Another substitution also comes in sub-section (5) of Section 139with effect from 01st April, 2017 facilitating the revision of returns preferred belatedly under diverse modes available. The newly crafted sub-section (5) as proposed in the Finance Bill, 2016 reads as under:-

`If any person, having furnished a return under sub-section (1) or sub-section (4), discovers any omission or any wrong statement therein, he may furnish a revised return at any time before the expiry of one year from the end of the relevant assessment year or before the completion of the assessment, whichever is earlier.’

On a brief dissection of the above said provision, it becomes writ apparent that the intent giving way to substitution of new sub-section (5) is to enable the filing of revised return pursuant to filing of belated return of Income under the canons of Finance Bill, 2016. The aged sub-section (5) of section 139 as it previously stood can be referred to as under:-

`Sub-Section (5) of the said section provides that if any person, having furnished a return under sub-section (1), or in pursuance of a notice issued under sub-section (1) of section 142 discovers any omission or any wrong statement therein, he may furnish a revised return at any time before the completion of the assessment, whichever is earlier.

It is discernible from the above said substitution of the newly crafted sub-section (5) of section 139 of the Income Tax Act, 1961 that the enduring arrangement clearly stipulates sub-section (4) within its realm thereby preaching an untrammelled and unfettered right of revising return of income even in a circumstance of having filed belated return under section 139(4). However the same will be subject to the confliction between the expressions`At any time before the expiry of one year from the end of the relevant assessment year OR Before the completion of the assessment whichever is earlier.’The said amendment is also worthy of the very fact that it overrides and nullifies the verdict of the Hon’ble Supreme Court of India in a case titled as Kumar Jagdish Chandra Sinha vs. Commissioner of Income Tax (1996) 220 ITR 67, 75, 74 (SC)whereby setting at rest the controversy on the issue, the Supreme Court had ruled no revised return can be filed under section 139(5) in a case where the return is filed under section 139(4). In other words, a person who filed a return under section 139(4) is not entitled to file a revised return under section 139(5) of the Income Tax Act, 1961.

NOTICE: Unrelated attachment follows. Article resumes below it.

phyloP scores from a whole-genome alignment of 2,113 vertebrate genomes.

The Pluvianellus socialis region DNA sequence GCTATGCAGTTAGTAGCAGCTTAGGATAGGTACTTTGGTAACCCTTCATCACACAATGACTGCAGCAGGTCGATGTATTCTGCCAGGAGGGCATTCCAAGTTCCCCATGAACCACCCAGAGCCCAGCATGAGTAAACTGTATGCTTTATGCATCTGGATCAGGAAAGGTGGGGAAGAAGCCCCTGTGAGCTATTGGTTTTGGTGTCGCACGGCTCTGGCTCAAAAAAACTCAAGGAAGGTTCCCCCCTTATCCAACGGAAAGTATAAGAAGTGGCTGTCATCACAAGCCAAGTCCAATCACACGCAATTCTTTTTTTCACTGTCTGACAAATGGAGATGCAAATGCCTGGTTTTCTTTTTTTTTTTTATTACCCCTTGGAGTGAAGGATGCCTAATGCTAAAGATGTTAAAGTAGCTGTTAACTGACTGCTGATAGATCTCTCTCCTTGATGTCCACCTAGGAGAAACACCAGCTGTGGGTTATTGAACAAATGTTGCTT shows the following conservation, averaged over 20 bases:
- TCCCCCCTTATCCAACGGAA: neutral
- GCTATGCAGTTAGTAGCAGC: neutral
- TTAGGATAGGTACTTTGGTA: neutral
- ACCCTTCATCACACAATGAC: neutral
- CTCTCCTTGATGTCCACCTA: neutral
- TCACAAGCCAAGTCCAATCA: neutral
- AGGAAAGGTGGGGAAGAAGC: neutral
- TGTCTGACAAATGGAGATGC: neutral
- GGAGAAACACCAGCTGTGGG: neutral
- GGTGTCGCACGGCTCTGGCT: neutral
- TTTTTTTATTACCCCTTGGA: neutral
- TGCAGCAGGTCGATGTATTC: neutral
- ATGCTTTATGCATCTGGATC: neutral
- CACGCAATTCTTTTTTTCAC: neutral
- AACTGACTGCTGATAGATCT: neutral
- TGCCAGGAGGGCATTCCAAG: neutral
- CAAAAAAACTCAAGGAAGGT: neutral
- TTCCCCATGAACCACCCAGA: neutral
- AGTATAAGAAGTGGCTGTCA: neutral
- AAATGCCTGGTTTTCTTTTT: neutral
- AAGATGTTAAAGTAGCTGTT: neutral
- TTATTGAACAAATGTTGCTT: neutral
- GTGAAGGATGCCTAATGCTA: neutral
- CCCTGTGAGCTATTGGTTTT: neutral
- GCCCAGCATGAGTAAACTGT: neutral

It will also be of great significance to highlight the tenable circumstances adhering to the cognizance of latest return despitemultiple returns preferred under section 139(4)of the Income Tax Act, 1961 and placed on record. In this connection, various judicial foras had settled, `If an assessee, after having filed a return under section 139(4), files another return, it is to be assumed that he has given a go-by to the return filed previously and so far as he is concerned, the return filed subsequently is the correct and the proper return. In furtherance, where the assessing authority accepts the return filed subsequently and proceeds to assess the assesse on the strength of such return without encountering any objection from the assesse, it would not be open to the assesse to contend later on that the return filed subsequently was of no consequence and be declared as invalid thereby postulating no cognizance over the same.Reference can be made to Mst.Zulekha Begum vs. Commissioner of Income Tax (1981) 129 ITR 560, 568-69 (Calcutta), relying upon GurdarshanKaur vs. Commissioner of Income Tax (1964) 51 ITR 1 (Punjab) and Malik Damsaz Khan vs. Commissioner of Income Tax (1947) 15 ITR 445 (PC).